2020 had been a relatively slow year for New Balance, and that’s understandable considering the circumstances.
We haven’t seen a lot of action from New Balance in 2021 either. We’re assuming that New Balance held back on major releases until the economy opened up. So if that theory holds, then the 2nd half of this year should be interesting.
Based on what currently exists in New Balance’s assortment, this guide contains solereview’s top dozen picks.
Most of the shoes are from familiar series like the Beacon, 1080, 880, and 1400 that’s been in the New Balance catalog for several years now. The Fresh Foam Tempo is nothing but the Zante renewed, and the updated version of the RC Elite hasn’t hit the market – yet.
In short, not much is new. For now.
1) Lightweight Neutral Trainer: New Balance FuelCell Prism
The FuelCell Prism is an interesting product, one that struggles to fit cleanly into a specific category. On one hand, the small triangular medial post suggests that the Prism is a mild stability shoe in a lightweight package. You know, like a cushier version of the 1500V6.
However, the Prism is proof that sometimes, things are not as simple as they appear. The FuelCell midsole is relatively soft and cushioned – a trait that is not commonly associated with shoes from the stability category.
There’s plenty of softness available in the all-foam midsole, the kind that enhances comfort and makes the ride character very neutral-like. And the FuelCell Prism should be treated as such.
Think of it as a cushy neutral trainer with just a slight hint of medial-side support. And just like most reliable neutral trainers, the Prism is supportive too. The wide flare of the forefoot and heel create a stable platform for landings.
The outsole also helps make the transitions and roll-offs efficient, thus making the Prism versatile enough for either daily training or higher-paced runs.
The simplicity of the upper design helps keep the weight low (244 gm/8.6 oz) while delivering the levels of interior comfort and fit security that works for most runs.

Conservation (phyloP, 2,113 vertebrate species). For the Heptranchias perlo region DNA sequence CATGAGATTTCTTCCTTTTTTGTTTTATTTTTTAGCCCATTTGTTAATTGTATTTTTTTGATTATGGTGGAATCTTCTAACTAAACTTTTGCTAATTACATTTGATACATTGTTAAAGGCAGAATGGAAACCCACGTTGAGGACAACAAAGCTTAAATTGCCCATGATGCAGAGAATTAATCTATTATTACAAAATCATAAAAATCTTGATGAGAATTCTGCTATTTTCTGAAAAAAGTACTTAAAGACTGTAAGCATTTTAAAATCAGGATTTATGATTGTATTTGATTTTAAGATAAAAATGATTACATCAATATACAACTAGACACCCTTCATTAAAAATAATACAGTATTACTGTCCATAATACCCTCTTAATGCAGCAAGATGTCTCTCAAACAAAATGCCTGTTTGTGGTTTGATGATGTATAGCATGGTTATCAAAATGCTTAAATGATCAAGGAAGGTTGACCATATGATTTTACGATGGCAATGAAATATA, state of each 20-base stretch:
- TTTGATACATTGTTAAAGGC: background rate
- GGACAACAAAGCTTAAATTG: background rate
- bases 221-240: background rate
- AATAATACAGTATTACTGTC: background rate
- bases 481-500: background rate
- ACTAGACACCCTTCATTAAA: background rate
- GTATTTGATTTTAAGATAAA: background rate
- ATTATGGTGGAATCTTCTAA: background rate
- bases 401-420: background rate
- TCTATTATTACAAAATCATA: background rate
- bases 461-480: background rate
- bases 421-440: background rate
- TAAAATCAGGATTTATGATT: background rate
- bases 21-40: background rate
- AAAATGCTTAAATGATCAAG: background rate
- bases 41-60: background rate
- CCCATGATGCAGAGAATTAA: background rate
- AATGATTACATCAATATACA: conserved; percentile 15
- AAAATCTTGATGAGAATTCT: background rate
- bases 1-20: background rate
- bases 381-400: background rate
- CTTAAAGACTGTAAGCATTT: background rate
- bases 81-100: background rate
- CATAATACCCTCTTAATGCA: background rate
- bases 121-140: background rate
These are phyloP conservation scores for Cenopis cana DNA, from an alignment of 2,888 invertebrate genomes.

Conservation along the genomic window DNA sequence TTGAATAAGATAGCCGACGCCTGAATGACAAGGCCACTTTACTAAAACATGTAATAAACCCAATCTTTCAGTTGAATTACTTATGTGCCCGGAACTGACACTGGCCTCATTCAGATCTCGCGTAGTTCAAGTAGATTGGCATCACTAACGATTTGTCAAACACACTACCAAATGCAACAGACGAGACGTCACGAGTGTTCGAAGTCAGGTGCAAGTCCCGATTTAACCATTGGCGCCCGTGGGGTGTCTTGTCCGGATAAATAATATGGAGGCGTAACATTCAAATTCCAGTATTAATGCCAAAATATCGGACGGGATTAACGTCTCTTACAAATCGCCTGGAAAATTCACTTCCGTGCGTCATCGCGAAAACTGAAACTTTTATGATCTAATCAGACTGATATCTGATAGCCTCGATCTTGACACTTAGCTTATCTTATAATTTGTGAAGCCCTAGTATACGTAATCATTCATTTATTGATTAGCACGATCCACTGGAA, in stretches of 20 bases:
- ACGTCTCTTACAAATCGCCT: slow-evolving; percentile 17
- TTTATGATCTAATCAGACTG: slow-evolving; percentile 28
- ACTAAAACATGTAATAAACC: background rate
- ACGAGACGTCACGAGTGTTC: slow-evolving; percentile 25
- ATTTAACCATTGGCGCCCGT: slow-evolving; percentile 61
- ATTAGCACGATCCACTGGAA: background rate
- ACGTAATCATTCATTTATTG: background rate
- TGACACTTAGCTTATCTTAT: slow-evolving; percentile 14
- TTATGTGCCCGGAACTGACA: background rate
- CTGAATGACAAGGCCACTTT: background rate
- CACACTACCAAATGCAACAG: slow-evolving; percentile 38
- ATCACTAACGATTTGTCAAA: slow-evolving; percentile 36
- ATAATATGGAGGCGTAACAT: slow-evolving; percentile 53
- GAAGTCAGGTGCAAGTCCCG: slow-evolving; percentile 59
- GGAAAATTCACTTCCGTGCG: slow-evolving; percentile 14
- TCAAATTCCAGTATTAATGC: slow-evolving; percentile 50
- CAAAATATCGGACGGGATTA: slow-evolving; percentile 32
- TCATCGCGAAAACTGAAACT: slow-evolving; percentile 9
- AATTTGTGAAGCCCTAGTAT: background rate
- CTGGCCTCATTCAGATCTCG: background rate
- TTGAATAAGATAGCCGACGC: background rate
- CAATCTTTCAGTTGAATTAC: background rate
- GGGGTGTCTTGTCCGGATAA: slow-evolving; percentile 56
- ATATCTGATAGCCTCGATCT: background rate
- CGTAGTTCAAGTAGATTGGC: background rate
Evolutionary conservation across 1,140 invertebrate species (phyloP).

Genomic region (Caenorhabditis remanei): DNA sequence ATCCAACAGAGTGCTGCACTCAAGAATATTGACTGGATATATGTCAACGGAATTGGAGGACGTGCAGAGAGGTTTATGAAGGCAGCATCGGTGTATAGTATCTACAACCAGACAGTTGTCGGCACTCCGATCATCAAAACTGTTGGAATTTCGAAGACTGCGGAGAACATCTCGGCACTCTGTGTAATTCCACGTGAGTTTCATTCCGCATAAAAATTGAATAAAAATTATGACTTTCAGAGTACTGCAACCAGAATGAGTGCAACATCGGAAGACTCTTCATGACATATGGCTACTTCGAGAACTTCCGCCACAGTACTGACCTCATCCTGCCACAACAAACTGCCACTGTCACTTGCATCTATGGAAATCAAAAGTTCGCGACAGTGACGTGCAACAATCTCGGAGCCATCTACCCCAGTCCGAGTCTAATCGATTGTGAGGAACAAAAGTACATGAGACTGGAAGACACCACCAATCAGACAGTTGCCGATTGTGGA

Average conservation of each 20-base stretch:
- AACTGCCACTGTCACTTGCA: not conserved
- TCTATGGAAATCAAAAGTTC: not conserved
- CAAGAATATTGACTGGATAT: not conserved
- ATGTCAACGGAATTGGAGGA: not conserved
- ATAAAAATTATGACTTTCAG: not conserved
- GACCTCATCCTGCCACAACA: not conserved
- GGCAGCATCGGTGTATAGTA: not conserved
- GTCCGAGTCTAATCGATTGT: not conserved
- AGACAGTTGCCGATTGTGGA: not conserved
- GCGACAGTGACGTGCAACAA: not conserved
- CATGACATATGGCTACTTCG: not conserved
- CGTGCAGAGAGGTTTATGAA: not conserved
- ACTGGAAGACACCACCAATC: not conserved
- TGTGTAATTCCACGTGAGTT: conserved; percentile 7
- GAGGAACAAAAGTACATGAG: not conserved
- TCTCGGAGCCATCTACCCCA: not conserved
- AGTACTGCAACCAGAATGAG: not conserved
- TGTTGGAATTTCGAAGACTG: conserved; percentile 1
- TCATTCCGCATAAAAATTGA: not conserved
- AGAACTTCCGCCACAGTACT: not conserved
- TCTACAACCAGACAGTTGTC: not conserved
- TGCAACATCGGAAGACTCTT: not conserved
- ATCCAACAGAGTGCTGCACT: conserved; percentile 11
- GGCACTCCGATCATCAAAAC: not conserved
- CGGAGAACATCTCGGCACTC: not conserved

And if you’re familiar with New Balance’s footwear history, it’ll make sense when we say that the Prism feels like a cross between the Zante and Vazee Pace.
2) Lightweight Neutral Trainer: New Balance Fresh Foam Tempo
The word ‘Zante’ is missing in this shoe’s name, but the Fresh Foam Tempo is very much a reincarnation of the grand Z.
The tell-tale signs are all there. Take, for instance, the 6 mm drop midsole that has a similar softness as the Zante V1. Or the minimal, sleeved upper that provides a distraction-free fit experience. Even the retail price is the same as the Zante OG.
However, while the Fresh Foam Tempo is an excellent lightweight neutral trainer, the ride differs from the original Zante in several ways.
The Tempo uses a thin insole and fabric lasting, so there isn’t a lot of step-in softness. Even though the soft midsole has a lower density – like the Zante Pursuit and the Zante V1 – the ride feels a bit flat.
Most of the softness is packed inside the Fresh Foam midsole and outsole. The outsole forefoot is made of blown rubber and is split for better articulation and transitions. Once you get used to the thinner insole and lasting, there’s sufficient comfort for runs up to a half marathon.
The Tempo’s upper fits and feels great. The full-length sleeve makes the interiors very smooth, and the soft heel and tongue lining adds soft-touch plushness. This shoe is highly reflective too; the side logos and the tongue label are designed with low-light visibility in mind.
3) Cushioned Neutral Trainer: New Balance Fresh Foam 880 V11
For a very long time, the 880 was based on New Balance’s legacy running shoe template. Which was, a multi-density stack of standard EVA foam that delivered a comfortable, yet unmistakably conventional ride character.
Last year, the 880V10 finally made the switch to Fresh Foam. As a result, the ride became softer and smoother while getting rid of stodgy aesthetics in the process. The finished product was a well-rounded neutral running shoe with plenty of versatility for daily runs and high-mileage outings.
The 880V11 shares the same midsole and outsole as the 10, so the ride character is identical. Except for the plastic heel stabilizer and forefoot foam wedge that helps with stability, the midsole is single density.
The outsole integrates a blown rubber forefoot and an articulated design that enhances ride smoothness and cushioning.
For a wider or narrower fit, New Balance sells the comfortable knit mesh upper in four widths.
4) Cushioned Neutral Trainer: New Balance Fresh Foam Beacon V3